Fuel Tips and Recipes to Get You Through Winter
Three winter nutrition tips to help you fuel well, and a couple recipes to warm your bones after a chilly run.
It’s the coldest time of year, but runners are resilient in getting in their training. Some pride themselves on shoveling lanes off a track, while others build mental strength on a treadmill. With freezing temperatures, cold rain, and snow (in most, but maybe not all parts of the country), it’s a little challenging to get out the door, let alone worry about post-run nutrition. It’s more tempting to sit by the fire. However, taking the time to care about nutrition will help you recover quicker and get out the door easier. Below are three winter nutrition tips to help you fuel well, and a couple recipes to warm your bones after a chilly run.
Start slow. Just like your car needs to warm up and get the frost off the windows, your body needs to warm up before it can get moving. When you let your body warm up properly, it can metabolize quicker and more efficiently. It signals your body to burn fat first, before burning through glycogen stores. This is great training for the marathon! If you usually take 20 minutes to warm up for a workout, try running 30 minutes instead. Or, on an easy run, if you warm up in a mile, give it two to three more miles.
It’s easy to not feel as thirsty when it’s cold. Who wants iced water when they are stepping out into ice cold temperatures? However, drinking water is still important for quick recovery and, yes, it is still possible to become dehydrated when it’s cold! Dehydration causes stiff muscles, and with cold temperatures, you’ll feel extra stiff without taking care of hydration early in the day.
While it’s tempting to take a hot shower right away and forget recovery, plan ahead instead. Bring warm clothes to change into post-run and stash a thermos of homemade hot chocolate with whole milk. Make sure to get in a 200-calorie snack of carbs and protein; it will speed up the recovery process.Then after you warm up and take a shower, you’ll have time to prepare a proper meal.
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Neely Spence Gracey, a top U.S. distance runner, trains in Boulder, Colo., where winters can get very snowy and cold. But, she’s investing time in fueling well and taking care of nutrition. Below is a recipe from her blog that her readers love.
“This delicious meal is great for any time of day,” Gracey writes in her blog. “Protein packed, full of iron, vitamins, and calcium-rich nutrients to boost your post-workout recovery.”
Sweet Potato Crust Recovery Quiche
Serves 4 to 6
- 1 large sweet potato (or two smaller ones) sliced very thin
- 4 pieces of cooked bacon
- 8oz chopped and sautéed mushrooms
- 1 bag (5 ounces) fresh spinach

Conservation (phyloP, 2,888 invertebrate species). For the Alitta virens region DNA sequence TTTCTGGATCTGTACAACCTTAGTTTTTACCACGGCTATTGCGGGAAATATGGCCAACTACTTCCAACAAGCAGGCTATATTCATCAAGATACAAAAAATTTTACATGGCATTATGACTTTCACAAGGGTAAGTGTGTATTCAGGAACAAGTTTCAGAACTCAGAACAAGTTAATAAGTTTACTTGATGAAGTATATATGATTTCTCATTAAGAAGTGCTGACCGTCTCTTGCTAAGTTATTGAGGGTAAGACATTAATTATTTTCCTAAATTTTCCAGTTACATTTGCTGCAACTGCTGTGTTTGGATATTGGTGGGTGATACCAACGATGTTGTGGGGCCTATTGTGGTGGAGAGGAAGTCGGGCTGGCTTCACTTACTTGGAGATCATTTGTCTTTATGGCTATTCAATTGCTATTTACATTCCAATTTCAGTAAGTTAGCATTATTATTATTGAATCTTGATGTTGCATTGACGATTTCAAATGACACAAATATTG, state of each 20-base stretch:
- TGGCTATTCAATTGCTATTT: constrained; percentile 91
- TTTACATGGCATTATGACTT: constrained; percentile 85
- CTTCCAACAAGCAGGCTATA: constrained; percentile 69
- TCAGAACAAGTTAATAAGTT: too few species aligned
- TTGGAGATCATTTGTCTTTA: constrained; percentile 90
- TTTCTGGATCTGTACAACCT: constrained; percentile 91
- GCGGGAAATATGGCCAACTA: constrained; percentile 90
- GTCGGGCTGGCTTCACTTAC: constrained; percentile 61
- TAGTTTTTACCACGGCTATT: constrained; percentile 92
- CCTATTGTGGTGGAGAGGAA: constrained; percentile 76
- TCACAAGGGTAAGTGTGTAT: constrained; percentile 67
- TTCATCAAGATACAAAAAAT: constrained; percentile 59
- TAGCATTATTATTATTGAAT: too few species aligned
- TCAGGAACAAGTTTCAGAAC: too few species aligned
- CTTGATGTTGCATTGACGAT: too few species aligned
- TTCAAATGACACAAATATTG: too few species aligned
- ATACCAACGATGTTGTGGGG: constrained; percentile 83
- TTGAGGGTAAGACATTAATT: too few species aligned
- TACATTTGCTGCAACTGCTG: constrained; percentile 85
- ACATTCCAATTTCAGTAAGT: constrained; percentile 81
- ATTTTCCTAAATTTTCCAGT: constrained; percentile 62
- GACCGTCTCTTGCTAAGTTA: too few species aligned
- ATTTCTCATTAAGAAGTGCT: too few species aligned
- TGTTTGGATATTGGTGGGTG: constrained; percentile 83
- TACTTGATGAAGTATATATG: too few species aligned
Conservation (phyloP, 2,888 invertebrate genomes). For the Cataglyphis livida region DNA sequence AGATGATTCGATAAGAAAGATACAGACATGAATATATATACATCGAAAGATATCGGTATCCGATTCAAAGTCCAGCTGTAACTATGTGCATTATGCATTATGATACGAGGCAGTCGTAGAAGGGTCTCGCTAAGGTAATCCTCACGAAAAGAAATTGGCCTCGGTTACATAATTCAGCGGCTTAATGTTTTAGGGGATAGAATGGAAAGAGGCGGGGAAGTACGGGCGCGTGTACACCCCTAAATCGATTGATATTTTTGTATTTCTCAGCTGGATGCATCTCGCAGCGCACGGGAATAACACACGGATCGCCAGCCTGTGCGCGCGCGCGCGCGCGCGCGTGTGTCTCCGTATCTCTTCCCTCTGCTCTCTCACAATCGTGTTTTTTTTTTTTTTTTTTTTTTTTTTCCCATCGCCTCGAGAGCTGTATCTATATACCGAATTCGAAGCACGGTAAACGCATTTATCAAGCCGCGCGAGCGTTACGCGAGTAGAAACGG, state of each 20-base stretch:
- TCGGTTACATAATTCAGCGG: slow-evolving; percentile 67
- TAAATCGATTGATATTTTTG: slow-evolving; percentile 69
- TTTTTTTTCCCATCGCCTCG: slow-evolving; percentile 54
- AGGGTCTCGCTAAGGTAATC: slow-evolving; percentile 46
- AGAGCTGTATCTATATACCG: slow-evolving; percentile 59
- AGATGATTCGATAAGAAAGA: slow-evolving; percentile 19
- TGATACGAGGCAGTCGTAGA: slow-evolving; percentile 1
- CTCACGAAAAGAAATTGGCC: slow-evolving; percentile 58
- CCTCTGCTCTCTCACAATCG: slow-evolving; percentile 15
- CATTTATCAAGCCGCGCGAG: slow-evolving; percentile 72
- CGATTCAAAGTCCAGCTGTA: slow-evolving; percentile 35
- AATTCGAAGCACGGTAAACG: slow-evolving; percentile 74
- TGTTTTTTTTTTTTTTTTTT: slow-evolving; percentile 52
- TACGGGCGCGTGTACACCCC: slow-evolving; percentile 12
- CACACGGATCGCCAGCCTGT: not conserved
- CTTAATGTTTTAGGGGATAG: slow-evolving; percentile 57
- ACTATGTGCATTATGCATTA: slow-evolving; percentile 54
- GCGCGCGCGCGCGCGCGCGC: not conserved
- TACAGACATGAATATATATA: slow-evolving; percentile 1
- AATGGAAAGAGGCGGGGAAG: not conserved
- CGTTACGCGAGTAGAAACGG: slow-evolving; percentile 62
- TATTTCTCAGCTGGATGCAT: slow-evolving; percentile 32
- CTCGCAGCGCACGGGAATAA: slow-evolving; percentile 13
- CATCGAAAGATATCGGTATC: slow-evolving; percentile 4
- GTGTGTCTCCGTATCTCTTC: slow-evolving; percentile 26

- 4 eggs
- ½ cup milk (or substitute)
- ¼ teaspoon red pepper salt and pepper to taste
- 1 cup shredded cheese divided
1. Preheat oven to 350. Thinly slice sweet potatoes and place in an oiled pie dish creating a circular pattern to cover the whole bottom and sides. Spray with oil and bake for 20 minutes.
2. Meanwhile, heat a large skillet to med/high and cook the bacon. Using bacon drippings, sauté mushrooms for 5 minutes. Add in spinach, cover, and turn off heat.
3. In a bowl, combine all other ingredients and half the cheese. Add in the cooked mushrooms and spinach. Pour egg mixture into the baked sweet potato dish.
4. Sprinkle remainder ½ cup of cheese on top and crumble bacon, turn oven up to 375, and bake for 30-35 minutes. Let stand a few minutes to cool before serving.
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This next recipe is from Sara Hall, a top U.S. distance runner and wife to Ryan Hall, who says her family loves to fuel with fish. It’s anti-inflammatory, full of omega-3s, and a great balance of protein and carbs. This dish is her recommendation for a nutritious winter meal.
Alaska Halibut Stew with Fennel and Orange
- 1 to 2 tablespoons olive oil
- 1 sweet onion, peeled and sliced
- 1 fennel bulb, thinly sliced crosswise
- 1 tablespoon chopped fresh garlic
- 1 can (28 ounces) diced tomatoes, unsalted
- 1 to 2 teaspoons salt, (if desired)
- 1 teaspoon garam masala
- 4 Alaska Halibut or Cod fillets (4 to 6 ounces each), fresh, thawed or frozen
- 2 medium oranges, peeled and segmented
- 3 tablespoons chopped fresh dill
- 1 small French baguette, sliced, (if desired)
1. Lightly coat the bottom of the Dutch oven or stockpot with olive oil. Turn heat to medium-high. Add and sauté the onion, fennel and garlic until onion softens, about 5 minutes. Stir in diced tomatoes, salt and garam masala. Cook, covered, an additional 5 minutes over medium heat.
2. Rinse any ice glaze from frozen fish under cold water; place fillets in stockpot, submerging them in the sauce; top with orange segments. Cover and cook 4 to 5 minutes for frozen seafood or 2 minutes for fresh/thawed fish. Turn off the heat and let seafood rest in liquid for 5 minutes. Sprinkle on dill. Serve stew with baguette slices.
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